We began with a brainstorming session to hear everyone’s ideas on improving the voting process. We weren’t sure which angle to take at this point in the project, but we were certain that too many barriers exist which limit voter turnout. Throughout this discussion we circled around iOS and Android apps, Facebook apps, chatbots, and even text messaging services. Our operating hypothesis was that the dissemination of voter information had not effectively entered the realm of digital engagement.
To test this hypothesis, I began by performing quick surveys with family members and friends of my project partners. Normally, I would not prefer to survey people of close relation to those I’m working with, but I felt the participants were distant enough from me being that I had only recently met my partners. Thirty-eight surveys were administered and from their results, I identified four key participants for qualitative interviews. I quickly developed a script to gain insight on the reason(s) these participants did not vote in the 2016 election, their engagement level with current voter information, and their views on features our team was currently brainstorming.
The results from these interviews supported our initial hypothesis that voter information was not effectively reaching eligible voters. This included responses from participants claiming they wanted to vote in the 2016 presidential election, but did not know the location of their polling place and/or did not feel sufficiently informed to vote on the issues. All persons interviewed also demonstrated a desire to be more active in federal, state, and local elections, but were unaware of upcoming election dates and polling places. Participants also expressed a desire to quickly access voter information, and potentially cast their vote online or through an app. Yet even with this, an unexpected finding showed that participants wanted easier access to Vote by Mail Ballots. Each participant stated they would be much more likely to vote if they could sit down with the ballot, read about the issues, and drop the ballot in a mailbox. From this finding, we decided to incorporate Vote by Mail Ballots into our design.
With the ubiquity of smartphones and research that demonstrated a desire for quick access to information, we knew our solution had to be easily accessible via smart phones. By focusing on mobile devices, we believed we could play a role in eliminating some of the aforementioned voting barriers. We did not, however, want to ignore desktop users.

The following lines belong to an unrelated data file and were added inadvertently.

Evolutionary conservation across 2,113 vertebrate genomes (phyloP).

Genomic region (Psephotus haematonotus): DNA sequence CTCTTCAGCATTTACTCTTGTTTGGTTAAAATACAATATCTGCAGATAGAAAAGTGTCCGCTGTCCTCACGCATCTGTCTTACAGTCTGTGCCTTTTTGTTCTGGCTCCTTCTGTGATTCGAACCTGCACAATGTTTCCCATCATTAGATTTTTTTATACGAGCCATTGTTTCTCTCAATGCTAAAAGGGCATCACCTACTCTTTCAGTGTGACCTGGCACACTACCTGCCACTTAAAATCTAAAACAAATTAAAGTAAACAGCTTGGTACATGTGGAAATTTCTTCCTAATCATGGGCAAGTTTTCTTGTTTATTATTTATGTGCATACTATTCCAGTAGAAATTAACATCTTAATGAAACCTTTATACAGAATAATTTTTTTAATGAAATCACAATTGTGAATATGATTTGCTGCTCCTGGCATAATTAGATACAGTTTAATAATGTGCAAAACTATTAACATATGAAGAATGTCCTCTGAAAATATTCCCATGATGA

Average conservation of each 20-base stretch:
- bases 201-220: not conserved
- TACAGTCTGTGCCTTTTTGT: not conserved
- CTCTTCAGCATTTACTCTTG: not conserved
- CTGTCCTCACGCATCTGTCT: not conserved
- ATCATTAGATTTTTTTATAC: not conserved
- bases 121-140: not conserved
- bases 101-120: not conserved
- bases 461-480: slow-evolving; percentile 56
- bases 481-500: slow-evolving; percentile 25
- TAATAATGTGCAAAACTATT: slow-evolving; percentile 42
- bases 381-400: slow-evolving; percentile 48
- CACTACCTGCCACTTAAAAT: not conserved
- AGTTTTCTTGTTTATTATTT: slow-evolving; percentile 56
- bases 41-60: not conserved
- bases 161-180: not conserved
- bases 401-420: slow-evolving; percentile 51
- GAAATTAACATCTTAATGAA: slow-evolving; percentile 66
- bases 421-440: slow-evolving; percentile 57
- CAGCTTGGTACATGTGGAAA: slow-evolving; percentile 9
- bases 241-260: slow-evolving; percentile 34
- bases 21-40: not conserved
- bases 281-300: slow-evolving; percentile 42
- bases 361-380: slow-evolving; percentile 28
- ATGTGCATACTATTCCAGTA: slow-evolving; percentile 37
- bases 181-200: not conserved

In order to come up with a unique experience that served both desktop and mobile users, I then performed a competitive analysis to evaluate various platforms focused on voter information. Based on what these platforms lacked, our timeline, and our developers’ expertise, we decided to create a Facebook-based chatbot to address the research findings. By utilizing Facebook’s Messenger service, we were able to target users across devices while also taking advantage of Facebook’s sharing capabilities.
While our team was equally interested in voter education, we decided our Minimum Viable Product would first focus on basic voter information: the registration process, location of polling places, and important dates/deadlines. Ballotbud went live soon after the hackathon, focused on California’s 34th Congressional District Special Election.
While I believe our team put together a solid product in such a limited amount of time, there are always lessons to be taken away from a project – Ballotbud was no exception. After we went live for the California Special Election, I performed usability tests to identify issues limiting adoption. The first lesson learned from these tests was that we should have fully put ourselves in the users’ shoes at the beginning of the project. These tests revealed multiple pain points that we could have avoided if we walked through the various touchpoints of the chatbot. This led me to create a task flow that identified the various user scenarios during chatbot interactions.
Another important lesson learned were the pros and cons of Facebook-based chatbots. While utilizing Facebook’s Messenger service allowed us to quickly build our product and allow for easy sharing, follow-up usability tests showed that is was limiting adoption. Users expressed a hesitance to share personal voting information with Facebook, largely due to privacy concerns. A recommendation to alter the chatbot to a stand alone app, along with use of the aforementioned task flow, were prepared for the next iteration of the product although work has since ceased.